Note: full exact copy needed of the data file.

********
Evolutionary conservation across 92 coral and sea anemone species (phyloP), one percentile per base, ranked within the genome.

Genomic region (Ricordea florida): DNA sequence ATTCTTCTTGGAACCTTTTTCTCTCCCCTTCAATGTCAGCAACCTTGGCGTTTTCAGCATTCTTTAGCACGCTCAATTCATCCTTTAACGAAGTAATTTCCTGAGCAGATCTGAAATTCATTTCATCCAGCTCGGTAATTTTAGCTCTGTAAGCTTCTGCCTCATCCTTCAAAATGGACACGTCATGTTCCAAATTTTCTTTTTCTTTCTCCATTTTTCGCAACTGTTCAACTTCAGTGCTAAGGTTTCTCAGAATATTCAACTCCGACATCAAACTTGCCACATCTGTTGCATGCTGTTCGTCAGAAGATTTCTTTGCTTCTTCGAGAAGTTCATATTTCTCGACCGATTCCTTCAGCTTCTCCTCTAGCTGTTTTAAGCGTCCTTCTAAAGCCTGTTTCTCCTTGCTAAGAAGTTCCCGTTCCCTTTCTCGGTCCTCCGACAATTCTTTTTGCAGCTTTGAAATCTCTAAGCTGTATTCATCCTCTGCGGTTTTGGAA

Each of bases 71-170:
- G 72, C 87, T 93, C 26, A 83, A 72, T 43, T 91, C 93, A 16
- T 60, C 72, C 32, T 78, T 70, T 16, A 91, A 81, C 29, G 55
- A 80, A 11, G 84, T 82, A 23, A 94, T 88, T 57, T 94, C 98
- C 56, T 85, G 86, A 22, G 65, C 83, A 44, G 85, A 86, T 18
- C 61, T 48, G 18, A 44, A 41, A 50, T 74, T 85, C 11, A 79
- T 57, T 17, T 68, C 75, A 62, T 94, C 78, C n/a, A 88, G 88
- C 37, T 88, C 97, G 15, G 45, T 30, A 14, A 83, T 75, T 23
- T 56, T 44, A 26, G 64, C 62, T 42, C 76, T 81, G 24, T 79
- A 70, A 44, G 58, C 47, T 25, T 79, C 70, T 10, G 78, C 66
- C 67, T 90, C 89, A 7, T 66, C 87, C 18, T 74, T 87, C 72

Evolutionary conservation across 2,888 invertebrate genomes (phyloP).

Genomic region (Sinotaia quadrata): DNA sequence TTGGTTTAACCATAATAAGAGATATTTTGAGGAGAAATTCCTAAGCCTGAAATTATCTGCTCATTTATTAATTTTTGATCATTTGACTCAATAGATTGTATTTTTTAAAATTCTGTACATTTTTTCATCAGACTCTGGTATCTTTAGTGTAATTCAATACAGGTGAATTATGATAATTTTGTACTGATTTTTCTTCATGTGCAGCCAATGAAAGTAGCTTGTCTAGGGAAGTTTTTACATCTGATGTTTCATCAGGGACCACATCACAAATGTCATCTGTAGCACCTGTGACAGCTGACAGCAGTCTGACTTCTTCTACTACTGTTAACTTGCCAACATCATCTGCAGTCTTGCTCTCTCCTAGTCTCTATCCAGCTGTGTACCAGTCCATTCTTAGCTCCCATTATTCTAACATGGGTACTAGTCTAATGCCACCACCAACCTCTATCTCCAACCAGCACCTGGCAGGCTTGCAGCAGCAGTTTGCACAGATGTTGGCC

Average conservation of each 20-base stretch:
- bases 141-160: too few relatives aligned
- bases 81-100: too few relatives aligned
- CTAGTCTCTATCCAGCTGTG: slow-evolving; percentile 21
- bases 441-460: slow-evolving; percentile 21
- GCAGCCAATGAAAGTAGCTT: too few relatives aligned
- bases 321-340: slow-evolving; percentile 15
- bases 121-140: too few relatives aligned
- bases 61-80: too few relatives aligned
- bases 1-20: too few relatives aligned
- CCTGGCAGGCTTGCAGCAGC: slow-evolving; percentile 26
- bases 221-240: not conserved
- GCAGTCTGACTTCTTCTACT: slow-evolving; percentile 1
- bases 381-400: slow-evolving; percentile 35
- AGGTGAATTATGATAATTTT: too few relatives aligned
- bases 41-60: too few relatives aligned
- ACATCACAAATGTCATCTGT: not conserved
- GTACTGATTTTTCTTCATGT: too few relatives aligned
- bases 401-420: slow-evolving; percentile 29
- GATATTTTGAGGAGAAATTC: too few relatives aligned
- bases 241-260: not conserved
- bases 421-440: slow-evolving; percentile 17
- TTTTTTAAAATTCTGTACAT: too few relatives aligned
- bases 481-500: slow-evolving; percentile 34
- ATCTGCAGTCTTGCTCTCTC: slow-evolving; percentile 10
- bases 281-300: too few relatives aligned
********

Evolutionary conservation across 92 coral and sea anemone species (phyloP), one percentile per base, ranked within the genome.

Genomic region (Ricordea florida): DNA sequence ATTCTTCTTGGAACCTTTTTCTCTCCCCTTCAATGTCAGCAACCTTGGCGTTTTCAGCATTCTTTAGCACGCTCAATTCATCCTTTAACGAAGTAATTTCCTGAGCAGATCTGAAATTCATTTCATCCAGCTCGGTAATTTTAGCTCTGTAAGCTTCTGCCTCATCCTTCAAAATGGACACGTCATGTTCCAAATTTTCTTTTTCTTTCTCCATTTTTCGCAACTGTTCAACTTCAGTGCTAAGGTTTCTCAGAATATTCAACTCCGACATCAAACTTGCCACATCTGTTGCATGCTGTTCGTCAGAAGATTTCTTTGCTTCTTCGAGAAGTTCATATTTCTCGACCGATTCCTTCAGCTTCTCCTCTAGCTGTTTTAAGCGTCCTTCTAAAGCCTGTTTCTCCTTGCTAAGAAGTTCCCGTTCCCTTTCTCGGTCCTCCGACAATTCTTTTTGCAGCTTTGAAATCTCTAAGCTGTATTCATCCTCTGCGGTTTTGGAA

Each of bases 71-170:
- G 72, C 87, T 93, C 26, A 83, A 72, T 43, T 91, C 93, A 16
- T 60, C 72, C 32, T 78, T 70, T 16, A 91, A 81, C 29, G 55
- A 80, A 11, G 84, T 82, A 23, A 94, T 88, T 57, T 94, C 98
- C 56, T 85, G 86, A 22, G 65, C 83, A 44, G 85, A 86, T 18
- C 61, T 48, G 18, A 44, A 41, A 50, T 74, T 85, C 11, A 79
- T 57, T 17, T 68, C 75, A 62, T 94, C 78, C n/a, A 88, G 88
- C 37, T 88, C 97, G 15, G 45, T 30, A 14, A 83, T 75, T 23
- T 56, T 44, A 26, G 64, C 62, T 42, C 76, T 81, G 24, T 79
- A 70, A 44, G 58, C 47, T 25, T 79, C 70, T 10, G 78, C 66
- C 67, T 90, C 89, A 7, T 66, C 87, C 18, T 74, T 87, C 72

Evolutionary conservation across 2,888 invertebrate genomes (phyloP).

Genomic region (Sinotaia quadrata): DNA sequence TTGGTTTAACCATAATAAGAGATATTTTGAGGAGAAATTCCTAAGCCTGAAATTATCTGCTCATTTATTAATTTTTGATCATTTGACTCAATAGATTGTATTTTTTAAAATTCTGTACATTTTTTCATCAGACTCTGGTATCTTTAGTGTAATTCAATACAGGTGAATTATGATAATTTTGTACTGATTTTTCTTCATGTGCAGCCAATGAAAGTAGCTTGTCTAGGGAAGTTTTTACATCTGATGTTTCATCAGGGACCACATCACAAATGTCATCTGTAGCACCTGTGACAGCTGACAGCAGTCTGACTTCTTCTACTACTGTTAACTTGCCAACATCATCTGCAGTCTTGCTCTCTCCTAGTCTCTATCCAGCTGTGTACCAGTCCATTCTTAGCTCCCATTATTCTAACATGGGTACTAGTCTAATGCCACCACCAACCTCTATCTCCAACCAGCACCTGGCAGGCTTGCAGCAGCAGTTTGCACAGATGTTGGCC

Average conservation of each 20-base stretch:
- bases 141-160: too few relatives aligned
- bases 81-100: too few relatives aligned
- CTAGTCTCTATCCAGCTGTG: slow-evolving; percentile 21
- bases 441-460: slow-evolving; percentile 21
- GCAGCCAATGAAAGTAGCTT: too few relatives aligned
- bases 321-340: slow-evolving; percentile 15
- bases 121-140: too few relatives aligned
- bases 61-80: too few relatives aligned
- bases 1-20: too few relatives aligned
- CCTGGCAGGCTTGCAGCAGC: slow-evolving; percentile 26
- bases 221-240: not conserved
- GCAGTCTGACTTCTTCTACT: slow-evolving; percentile 1
- bases 381-400: slow-evolving; percentile 35
- AGGTGAATTATGATAATTTT: too few relatives aligned
- bases 41-60: too few relatives aligned
- ACATCACAAATGTCATCTGT: not conserved
- GTACTGATTTTTCTTCATGT: too few relatives aligned
- bases 401-420: slow-evolving; percentile 29
- GATATTTTGAGGAGAAATTC: too few relatives aligned
- bases 241-260: not conserved
- bases 421-440: slow-evolving; percentile 17
- TTTTTTAAAATTCTGTACAT: too few relatives aligned
- bases 481-500: slow-evolving; percentile 34
- ATCTGCAGTCTTGCTCTCTC: slow-evolving; percentile 10
- bases 281-300: too few relatives aligned